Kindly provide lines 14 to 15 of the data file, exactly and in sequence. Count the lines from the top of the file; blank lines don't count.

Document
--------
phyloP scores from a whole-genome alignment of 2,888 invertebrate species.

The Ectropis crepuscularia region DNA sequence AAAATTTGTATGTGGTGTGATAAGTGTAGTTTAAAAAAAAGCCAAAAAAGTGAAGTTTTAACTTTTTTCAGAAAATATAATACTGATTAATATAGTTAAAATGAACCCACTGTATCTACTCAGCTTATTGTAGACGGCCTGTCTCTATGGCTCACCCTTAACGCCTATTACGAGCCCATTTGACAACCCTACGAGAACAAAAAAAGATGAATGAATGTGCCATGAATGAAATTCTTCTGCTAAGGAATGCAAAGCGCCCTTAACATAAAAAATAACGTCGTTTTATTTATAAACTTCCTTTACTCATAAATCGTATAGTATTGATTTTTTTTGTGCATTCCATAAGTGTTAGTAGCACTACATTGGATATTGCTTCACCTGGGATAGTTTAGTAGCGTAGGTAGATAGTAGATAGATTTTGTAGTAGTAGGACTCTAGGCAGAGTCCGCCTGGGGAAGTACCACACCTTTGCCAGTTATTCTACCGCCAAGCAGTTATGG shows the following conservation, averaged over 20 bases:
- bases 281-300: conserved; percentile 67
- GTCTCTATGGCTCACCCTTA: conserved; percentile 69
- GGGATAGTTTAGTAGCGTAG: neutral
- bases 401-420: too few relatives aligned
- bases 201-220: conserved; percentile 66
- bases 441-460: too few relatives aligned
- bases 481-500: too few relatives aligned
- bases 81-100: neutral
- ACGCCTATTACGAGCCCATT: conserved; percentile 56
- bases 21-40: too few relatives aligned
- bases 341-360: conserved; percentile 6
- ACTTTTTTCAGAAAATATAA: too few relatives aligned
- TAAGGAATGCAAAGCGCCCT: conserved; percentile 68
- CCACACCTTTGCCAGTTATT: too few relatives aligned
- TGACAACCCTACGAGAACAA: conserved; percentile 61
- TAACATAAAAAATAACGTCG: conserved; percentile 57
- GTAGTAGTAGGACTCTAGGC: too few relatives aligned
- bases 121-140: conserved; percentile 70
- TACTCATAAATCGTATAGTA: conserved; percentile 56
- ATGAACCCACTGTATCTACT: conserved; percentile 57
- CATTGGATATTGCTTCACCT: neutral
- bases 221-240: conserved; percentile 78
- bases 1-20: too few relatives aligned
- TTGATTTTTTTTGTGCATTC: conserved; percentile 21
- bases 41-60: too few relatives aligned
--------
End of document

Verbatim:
- ACTTTTTTCAGAAAATATAA: too few relatives aligned
- TAAGGAATGCAAAGCGCCCT: conserved; percentile 68